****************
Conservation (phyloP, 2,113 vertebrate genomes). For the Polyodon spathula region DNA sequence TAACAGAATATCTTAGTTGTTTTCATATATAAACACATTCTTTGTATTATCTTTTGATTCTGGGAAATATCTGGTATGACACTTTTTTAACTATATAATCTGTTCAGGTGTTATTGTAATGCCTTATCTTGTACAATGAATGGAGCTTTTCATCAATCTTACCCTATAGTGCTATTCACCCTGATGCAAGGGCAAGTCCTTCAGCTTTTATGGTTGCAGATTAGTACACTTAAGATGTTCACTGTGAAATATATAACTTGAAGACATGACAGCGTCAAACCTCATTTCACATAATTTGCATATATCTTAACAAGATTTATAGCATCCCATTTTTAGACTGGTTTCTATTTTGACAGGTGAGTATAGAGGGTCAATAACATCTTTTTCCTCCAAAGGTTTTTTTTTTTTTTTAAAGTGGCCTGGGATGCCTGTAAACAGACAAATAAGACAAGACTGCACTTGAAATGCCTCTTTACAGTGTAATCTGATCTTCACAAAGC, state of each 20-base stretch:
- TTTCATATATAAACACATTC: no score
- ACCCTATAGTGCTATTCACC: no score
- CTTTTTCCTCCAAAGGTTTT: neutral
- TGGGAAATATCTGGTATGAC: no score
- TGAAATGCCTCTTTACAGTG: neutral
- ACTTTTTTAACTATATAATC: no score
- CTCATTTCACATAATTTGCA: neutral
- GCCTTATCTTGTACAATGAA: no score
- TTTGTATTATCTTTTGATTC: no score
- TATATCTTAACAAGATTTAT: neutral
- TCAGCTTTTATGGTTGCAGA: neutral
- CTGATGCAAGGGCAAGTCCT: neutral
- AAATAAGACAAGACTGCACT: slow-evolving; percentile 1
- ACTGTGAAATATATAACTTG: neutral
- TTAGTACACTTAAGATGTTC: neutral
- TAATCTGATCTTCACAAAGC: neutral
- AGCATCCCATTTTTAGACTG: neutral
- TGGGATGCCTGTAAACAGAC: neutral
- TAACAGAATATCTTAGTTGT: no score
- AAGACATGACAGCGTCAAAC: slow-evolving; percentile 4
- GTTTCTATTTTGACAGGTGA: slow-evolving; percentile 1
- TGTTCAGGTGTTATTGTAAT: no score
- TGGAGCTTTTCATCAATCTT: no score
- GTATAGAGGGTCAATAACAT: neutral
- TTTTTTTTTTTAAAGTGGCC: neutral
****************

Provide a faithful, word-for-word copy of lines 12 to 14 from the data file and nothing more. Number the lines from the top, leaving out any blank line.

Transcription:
- TCAGCTTTTATGGTTGCAGA: neutral
- CTGATGCAAGGGCAAGTCCT: neutral
- AAATAAGACAAGACTGCACT: slow-evolving; percentile 1